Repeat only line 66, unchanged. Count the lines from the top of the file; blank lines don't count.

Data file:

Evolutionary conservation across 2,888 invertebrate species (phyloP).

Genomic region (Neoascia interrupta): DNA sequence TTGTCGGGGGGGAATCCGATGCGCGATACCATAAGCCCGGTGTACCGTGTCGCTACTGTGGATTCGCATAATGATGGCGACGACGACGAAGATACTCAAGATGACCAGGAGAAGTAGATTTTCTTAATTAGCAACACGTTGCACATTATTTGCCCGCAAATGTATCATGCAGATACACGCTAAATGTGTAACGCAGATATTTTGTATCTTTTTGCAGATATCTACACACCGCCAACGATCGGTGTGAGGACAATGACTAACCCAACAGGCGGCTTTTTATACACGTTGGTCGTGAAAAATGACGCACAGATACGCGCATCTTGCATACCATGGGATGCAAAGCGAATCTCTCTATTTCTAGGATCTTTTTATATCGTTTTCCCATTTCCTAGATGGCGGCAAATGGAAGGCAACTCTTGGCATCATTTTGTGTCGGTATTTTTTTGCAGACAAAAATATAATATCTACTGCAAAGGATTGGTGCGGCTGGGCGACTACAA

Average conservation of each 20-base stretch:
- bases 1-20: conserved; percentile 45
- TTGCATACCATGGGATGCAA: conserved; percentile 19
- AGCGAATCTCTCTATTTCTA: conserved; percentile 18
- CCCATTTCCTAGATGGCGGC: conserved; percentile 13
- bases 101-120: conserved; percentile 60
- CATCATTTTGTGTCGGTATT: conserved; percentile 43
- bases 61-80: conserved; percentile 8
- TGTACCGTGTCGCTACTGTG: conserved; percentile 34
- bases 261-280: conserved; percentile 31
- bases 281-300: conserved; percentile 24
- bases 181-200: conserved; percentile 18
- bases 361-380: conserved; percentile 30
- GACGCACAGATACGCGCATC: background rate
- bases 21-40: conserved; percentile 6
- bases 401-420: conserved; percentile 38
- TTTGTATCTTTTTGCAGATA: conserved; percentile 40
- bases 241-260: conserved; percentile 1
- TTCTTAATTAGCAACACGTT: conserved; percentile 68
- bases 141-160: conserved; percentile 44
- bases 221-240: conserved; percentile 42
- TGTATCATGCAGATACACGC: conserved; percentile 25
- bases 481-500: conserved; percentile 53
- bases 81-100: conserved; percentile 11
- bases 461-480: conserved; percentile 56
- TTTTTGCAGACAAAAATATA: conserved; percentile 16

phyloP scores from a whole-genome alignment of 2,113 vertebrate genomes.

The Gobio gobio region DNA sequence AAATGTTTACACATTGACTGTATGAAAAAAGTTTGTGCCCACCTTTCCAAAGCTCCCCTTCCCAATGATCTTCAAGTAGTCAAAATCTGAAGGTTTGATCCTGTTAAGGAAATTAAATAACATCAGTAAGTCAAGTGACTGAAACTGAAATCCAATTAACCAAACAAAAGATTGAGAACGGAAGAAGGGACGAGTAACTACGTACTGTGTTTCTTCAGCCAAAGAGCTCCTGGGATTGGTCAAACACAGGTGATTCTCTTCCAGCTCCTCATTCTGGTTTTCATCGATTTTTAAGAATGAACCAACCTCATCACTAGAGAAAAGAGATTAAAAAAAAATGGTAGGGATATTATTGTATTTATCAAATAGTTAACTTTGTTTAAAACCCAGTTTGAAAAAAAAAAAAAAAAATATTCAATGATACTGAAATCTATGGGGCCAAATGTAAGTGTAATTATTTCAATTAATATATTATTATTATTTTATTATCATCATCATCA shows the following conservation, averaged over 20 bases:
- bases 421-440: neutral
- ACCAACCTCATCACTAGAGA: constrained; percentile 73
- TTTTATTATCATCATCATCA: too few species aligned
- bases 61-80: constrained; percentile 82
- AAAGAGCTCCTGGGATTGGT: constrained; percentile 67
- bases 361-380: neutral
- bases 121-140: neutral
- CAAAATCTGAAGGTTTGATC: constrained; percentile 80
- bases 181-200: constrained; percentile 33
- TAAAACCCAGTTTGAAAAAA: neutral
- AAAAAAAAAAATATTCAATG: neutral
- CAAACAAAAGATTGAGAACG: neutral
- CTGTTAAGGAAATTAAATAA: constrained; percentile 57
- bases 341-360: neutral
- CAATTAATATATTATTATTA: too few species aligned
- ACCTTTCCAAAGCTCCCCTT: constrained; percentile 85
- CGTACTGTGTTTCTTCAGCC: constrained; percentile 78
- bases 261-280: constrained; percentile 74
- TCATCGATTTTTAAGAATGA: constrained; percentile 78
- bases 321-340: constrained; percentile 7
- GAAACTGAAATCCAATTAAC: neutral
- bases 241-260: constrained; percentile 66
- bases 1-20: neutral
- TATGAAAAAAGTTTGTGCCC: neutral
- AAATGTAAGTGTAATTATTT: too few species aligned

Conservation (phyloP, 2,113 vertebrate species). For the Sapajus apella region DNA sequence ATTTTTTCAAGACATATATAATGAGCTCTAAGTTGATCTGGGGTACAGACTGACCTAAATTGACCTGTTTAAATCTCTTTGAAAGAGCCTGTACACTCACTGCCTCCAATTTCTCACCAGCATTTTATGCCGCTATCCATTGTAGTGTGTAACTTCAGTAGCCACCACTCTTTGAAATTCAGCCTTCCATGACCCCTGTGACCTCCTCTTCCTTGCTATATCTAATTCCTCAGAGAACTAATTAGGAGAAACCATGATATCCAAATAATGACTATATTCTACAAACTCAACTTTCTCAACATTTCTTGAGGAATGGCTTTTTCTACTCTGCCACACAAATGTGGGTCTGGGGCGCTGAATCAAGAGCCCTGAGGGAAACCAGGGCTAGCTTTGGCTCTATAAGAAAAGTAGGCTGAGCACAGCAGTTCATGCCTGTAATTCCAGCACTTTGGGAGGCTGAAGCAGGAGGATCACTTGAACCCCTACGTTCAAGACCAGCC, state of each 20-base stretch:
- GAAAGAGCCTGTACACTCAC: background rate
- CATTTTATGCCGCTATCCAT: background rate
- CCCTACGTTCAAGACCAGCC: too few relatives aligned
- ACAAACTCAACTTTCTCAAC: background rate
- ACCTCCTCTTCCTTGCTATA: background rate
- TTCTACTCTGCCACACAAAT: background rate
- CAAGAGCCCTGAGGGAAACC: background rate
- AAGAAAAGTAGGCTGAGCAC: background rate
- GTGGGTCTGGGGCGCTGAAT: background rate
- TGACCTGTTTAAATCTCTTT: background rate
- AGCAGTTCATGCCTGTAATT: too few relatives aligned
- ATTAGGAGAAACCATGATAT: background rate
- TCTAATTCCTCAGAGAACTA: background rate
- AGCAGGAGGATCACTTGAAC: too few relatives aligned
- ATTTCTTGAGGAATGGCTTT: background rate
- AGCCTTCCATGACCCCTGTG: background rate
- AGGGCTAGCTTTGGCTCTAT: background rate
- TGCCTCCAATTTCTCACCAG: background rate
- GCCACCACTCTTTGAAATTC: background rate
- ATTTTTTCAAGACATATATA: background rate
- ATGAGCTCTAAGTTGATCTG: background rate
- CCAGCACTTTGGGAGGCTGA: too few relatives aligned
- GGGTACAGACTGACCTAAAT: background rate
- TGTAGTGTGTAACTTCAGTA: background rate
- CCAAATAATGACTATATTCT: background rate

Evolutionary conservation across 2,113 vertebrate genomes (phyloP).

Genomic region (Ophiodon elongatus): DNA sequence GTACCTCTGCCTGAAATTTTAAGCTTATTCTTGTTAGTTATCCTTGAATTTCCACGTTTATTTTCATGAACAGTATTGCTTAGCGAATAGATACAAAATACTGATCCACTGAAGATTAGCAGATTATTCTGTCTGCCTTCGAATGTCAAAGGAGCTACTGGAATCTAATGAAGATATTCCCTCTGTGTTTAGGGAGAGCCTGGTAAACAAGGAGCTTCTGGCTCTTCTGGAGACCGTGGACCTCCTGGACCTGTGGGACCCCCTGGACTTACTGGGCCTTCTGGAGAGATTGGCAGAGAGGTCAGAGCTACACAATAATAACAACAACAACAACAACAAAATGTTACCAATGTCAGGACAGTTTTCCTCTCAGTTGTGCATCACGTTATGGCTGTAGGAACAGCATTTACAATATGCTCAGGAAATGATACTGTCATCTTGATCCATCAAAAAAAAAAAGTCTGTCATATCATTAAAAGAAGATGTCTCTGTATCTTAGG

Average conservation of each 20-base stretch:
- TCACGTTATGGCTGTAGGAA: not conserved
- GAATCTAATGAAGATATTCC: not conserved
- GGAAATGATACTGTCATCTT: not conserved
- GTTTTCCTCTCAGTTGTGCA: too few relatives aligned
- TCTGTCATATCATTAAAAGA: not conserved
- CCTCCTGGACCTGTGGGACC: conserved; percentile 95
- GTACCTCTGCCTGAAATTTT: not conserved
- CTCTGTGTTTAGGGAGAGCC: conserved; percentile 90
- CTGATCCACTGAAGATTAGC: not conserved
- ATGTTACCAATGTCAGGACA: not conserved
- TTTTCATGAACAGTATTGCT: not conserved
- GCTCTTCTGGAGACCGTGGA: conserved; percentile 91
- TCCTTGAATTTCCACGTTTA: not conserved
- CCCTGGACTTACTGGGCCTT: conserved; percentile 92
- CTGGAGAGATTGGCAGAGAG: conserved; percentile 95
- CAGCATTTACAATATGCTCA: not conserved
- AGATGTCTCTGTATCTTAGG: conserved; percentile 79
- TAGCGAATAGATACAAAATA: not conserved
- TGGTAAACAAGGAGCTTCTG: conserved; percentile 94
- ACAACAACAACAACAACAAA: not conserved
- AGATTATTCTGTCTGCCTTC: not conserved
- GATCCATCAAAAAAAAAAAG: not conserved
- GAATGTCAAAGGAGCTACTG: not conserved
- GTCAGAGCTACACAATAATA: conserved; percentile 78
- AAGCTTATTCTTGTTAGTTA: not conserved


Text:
- TGACCTGTTTAAATCTCTTT: background rate